As Bay Area communities struggle to safely shelter their unhoused residents during a global pandemic, many have reached the same conclusion: Sometimes, smaller is better.

With homelessness soaring, shelters that can protect residents from COVID-19 need to be built as quickly as possible. Cities and counties around the Bay Area are experimenting with tiny, modular apartments —  a major departure from traditional, dormitory-style homeless shelters.

“This is kind of a wave of the future,” said Bruce Ives, CEO of LifeMoves, which is helping set up a modular shelter site in Mountain View. “I think this is going to be a growing asset for us in the fight against homelessness.”

Even without the threat of a deadly virus, traditional dorm-style shelters can be traumatic and dangerous, activists say. Dozens or hundreds of people — many of whom struggle with addiction and mental illness — are grouped together, and there’s nowhere for residents to safely store belongings.

On Sunday, a man stabbed five people at Grace Baptist Church in San Jose, which operates a shelter where several dozen homeless guests sleep together in one room. Two people were killed.

Backed in many cases by federal and state pandemic funding, and expedited by new legislation, modular shelters are in the works in cities from San Jose to Berkeley. At about 100 square feet per unit, each provides residents with their own room and locking door — though they vary widely in other comforts. The idea is for residents to live there until they find permanent housing, which could take several months.

So far, the modular shelters coming to the Bay Area are small-scale pilot programs, which officials intend to expand if they’re successful. There’s no telling how much, if any, funding will be left to continue those efforts once the pandemic eases. But advocates are hopeful this marks a shift toward a widespread and permanent alternative to traditional homeless shelters.

“We know that people do need their own safe spaces, so I think everyone in their design of temporary interim housing options is going to be taking that into account going forward,” said Ray Bramson, chief operating officer for Destination: Home. “We know we can’t overcrowd people in bunk beds in buildings. It just won’t work.”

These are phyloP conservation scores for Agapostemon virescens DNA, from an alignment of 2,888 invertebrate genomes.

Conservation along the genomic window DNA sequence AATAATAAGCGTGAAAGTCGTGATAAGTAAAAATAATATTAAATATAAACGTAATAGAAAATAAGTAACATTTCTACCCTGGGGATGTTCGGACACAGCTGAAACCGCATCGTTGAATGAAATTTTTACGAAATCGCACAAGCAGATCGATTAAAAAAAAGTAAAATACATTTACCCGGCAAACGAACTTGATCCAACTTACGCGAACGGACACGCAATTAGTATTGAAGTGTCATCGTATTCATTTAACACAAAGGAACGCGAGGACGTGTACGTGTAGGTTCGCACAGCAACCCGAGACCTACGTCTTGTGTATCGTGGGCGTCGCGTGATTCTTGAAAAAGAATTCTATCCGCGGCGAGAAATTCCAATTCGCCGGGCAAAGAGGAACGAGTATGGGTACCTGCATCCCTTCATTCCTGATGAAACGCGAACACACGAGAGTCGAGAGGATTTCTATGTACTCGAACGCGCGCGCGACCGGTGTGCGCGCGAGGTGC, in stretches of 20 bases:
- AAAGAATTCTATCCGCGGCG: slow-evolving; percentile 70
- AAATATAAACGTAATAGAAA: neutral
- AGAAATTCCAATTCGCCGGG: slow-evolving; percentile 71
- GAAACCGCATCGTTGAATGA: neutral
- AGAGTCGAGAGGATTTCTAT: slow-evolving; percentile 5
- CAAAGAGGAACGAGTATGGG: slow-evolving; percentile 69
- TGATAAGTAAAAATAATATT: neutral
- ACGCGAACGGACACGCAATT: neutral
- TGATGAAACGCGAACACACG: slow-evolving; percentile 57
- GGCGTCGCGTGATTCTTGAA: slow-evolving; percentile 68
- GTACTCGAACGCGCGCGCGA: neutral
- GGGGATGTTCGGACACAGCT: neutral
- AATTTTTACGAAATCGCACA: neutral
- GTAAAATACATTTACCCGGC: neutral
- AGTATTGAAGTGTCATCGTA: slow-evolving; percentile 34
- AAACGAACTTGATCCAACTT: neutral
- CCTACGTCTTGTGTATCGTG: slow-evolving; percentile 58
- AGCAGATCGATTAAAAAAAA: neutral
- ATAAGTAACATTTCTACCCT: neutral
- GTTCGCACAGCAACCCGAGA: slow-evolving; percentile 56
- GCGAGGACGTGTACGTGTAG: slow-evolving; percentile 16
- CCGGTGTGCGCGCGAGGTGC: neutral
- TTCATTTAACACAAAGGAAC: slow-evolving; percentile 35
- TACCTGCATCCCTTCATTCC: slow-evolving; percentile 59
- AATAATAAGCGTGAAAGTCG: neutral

Homeless services provider LifeMoves is working to open modular units for at least 124 people in Mountain View by the end of January. The state provided about $12 million for the site through its pandemic Project Homekey grant, and the city, county and LifeMoves will chip in additional funding.

The majority of the units will be made in the San Bernadino factory of Connect Homes, a pre-fab home company that began producing shelter modules when the pandemic hit. Since then, interest in its shelter alternative has been growing, said co-founder Gordon Scott. Connect Homes is in talks with San Mateo County to set up modules in Redwood City for between 130 and 250 people, and has had preliminary meetings with nearly 20 other cities and counties throughout the state, including Oakland, San Leandro and Contra Costa County, Scott said.

“Everybody is just looking for solutions to this problem,” he said.

Another brand that has seen demand soar during the pandemic is Washington-based Pallet Shelters. The company makes pre-fab shelters that are delivered disassembled on pallets and then quickly snapped together onsite, Ikea-style. The units, more rudimentary than some of the other modular models, are basically one step up from a tent.

Santa Clara County plans to set up 25 pallet shelters as interim housing for families near the old San Jose City Hall annex on First Street. Plans for the shelters, which are expected to open mid-December, were hatched pre-pandemic, but ended up being ideal for preventing the spread of COVID-19, said Hilary Barroga, a program manager in the county’s Office of Supportive Housing.

The Board of Supervisors budgeted $4.5 million to buy, install and run the pallet shelters as a two-year pilot program. If it’s effective, Barroga says the county may set up more modular shelters.

Oakland was a ring-leader in this movement, opening its first cabin community — a group of garden sheds outfitted with camping cots — to homeless residents in 2017.

San Jose opened its first Bridge Housing Community — 40 tiny homes — on Mabury Road at the beginning of the year.

When the pandemic hit, San Jose used federal funding to set up three “emergency interim housing” sites with modular units.

The first, on Monterey Road, took just four months to open after Gov. Gavin Newsom eliminated some red tape for the construction of emergency homeless housing during the pandemic. It cost about $125,000 per apartment.

Now, the city is working on a fourth site, and San Jose Mayor Sam Liccardo hopes there will be more. His dream is to stack modular units on top of each other, creating denser, multi-story shelters where residents still have private rooms. But the rules that greased the path for the city’s existing modular units will expire when the pandemic ends.

“We really hope there is a significant shift at a statewide level in legislation that enables us to do this at a greater scale,” Liccardo said. “Because we’re showing how it can happen if we’re able to focus our resources and have the political will to get the barriers out of the way.”